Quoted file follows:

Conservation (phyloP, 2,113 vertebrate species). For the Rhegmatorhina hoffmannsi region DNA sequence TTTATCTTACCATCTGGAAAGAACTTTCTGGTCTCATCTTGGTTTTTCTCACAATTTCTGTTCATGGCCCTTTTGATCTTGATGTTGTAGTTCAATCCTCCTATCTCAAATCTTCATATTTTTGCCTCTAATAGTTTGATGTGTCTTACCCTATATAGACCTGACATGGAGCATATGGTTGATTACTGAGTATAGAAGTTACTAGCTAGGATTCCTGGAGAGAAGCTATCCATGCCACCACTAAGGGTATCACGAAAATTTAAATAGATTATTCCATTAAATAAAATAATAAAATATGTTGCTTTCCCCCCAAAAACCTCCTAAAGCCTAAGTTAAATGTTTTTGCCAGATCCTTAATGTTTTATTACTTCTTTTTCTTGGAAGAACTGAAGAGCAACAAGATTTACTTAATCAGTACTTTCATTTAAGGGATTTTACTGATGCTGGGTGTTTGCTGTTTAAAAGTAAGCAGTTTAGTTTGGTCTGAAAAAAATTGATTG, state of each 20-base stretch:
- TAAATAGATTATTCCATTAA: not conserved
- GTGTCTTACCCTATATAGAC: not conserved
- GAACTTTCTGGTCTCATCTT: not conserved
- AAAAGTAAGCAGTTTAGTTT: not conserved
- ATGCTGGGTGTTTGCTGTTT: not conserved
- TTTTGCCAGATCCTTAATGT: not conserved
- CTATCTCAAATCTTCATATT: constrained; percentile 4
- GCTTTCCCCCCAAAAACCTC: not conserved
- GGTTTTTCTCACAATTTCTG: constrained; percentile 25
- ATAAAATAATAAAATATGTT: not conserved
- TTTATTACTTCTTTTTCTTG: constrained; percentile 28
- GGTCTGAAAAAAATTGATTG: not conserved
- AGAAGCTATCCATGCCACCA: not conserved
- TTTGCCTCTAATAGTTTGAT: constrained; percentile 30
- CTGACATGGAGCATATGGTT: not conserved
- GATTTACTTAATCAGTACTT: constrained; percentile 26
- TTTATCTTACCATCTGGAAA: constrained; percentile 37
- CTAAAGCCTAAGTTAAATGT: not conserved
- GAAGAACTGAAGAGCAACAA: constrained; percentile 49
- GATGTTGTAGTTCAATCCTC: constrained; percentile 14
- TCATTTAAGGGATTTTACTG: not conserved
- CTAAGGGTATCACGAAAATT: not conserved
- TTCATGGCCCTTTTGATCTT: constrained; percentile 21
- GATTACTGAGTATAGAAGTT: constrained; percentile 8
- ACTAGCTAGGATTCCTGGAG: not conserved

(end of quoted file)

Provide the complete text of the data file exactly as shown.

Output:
Conservation (phyloP, 2,113 vertebrate species). For the Rhegmatorhina hoffmannsi region DNA sequence TTTATCTTACCATCTGGAAAGAACTTTCTGGTCTCATCTTGGTTTTTCTCACAATTTCTGTTCATGGCCCTTTTGATCTTGATGTTGTAGTTCAATCCTCCTATCTCAAATCTTCATATTTTTGCCTCTAATAGTTTGATGTGTCTTACCCTATATAGACCTGACATGGAGCATATGGTTGATTACTGAGTATAGAAGTTACTAGCTAGGATTCCTGGAGAGAAGCTATCCATGCCACCACTAAGGGTATCACGAAAATTTAAATAGATTATTCCATTAAATAAAATAATAAAATATGTTGCTTTCCCCCCAAAAACCTCCTAAAGCCTAAGTTAAATGTTTTTGCCAGATCCTTAATGTTTTATTACTTCTTTTTCTTGGAAGAACTGAAGAGCAACAAGATTTACTTAATCAGTACTTTCATTTAAGGGATTTTACTGATGCTGGGTGTTTGCTGTTTAAAAGTAAGCAGTTTAGTTTGGTCTGAAAAAAATTGATTG, state of each 20-base stretch:
- TAAATAGATTATTCCATTAA: not conserved
- GTGTCTTACCCTATATAGAC: not conserved
- GAACTTTCTGGTCTCATCTT: not conserved
- AAAAGTAAGCAGTTTAGTTT: not conserved
- ATGCTGGGTGTTTGCTGTTT: not conserved
- TTTTGCCAGATCCTTAATGT: not conserved
- CTATCTCAAATCTTCATATT: constrained; percentile 4
- GCTTTCCCCCCAAAAACCTC: not conserved
- GGTTTTTCTCACAATTTCTG: constrained; percentile 25
- ATAAAATAATAAAATATGTT: not conserved
- TTTATTACTTCTTTTTCTTG: constrained; percentile 28
- GGTCTGAAAAAAATTGATTG: not conserved
- AGAAGCTATCCATGCCACCA: not conserved
- TTTGCCTCTAATAGTTTGAT: constrained; percentile 30
- CTGACATGGAGCATATGGTT: not conserved
- GATTTACTTAATCAGTACTT: constrained; percentile 26
- TTTATCTTACCATCTGGAAA: constrained; percentile 37
- CTAAAGCCTAAGTTAAATGT: not conserved
- GAAGAACTGAAGAGCAACAA: constrained; percentile 49
- GATGTTGTAGTTCAATCCTC: constrained; percentile 14
- TCATTTAAGGGATTTTACTG: not conserved
- CTAAGGGTATCACGAAAATT: not conserved
- TTCATGGCCCTTTTGATCTT: constrained; percentile 21
- GATTACTGAGTATAGAAGTT: constrained; percentile 8
- ACTAGCTAGGATTCCTGGAG: not conserved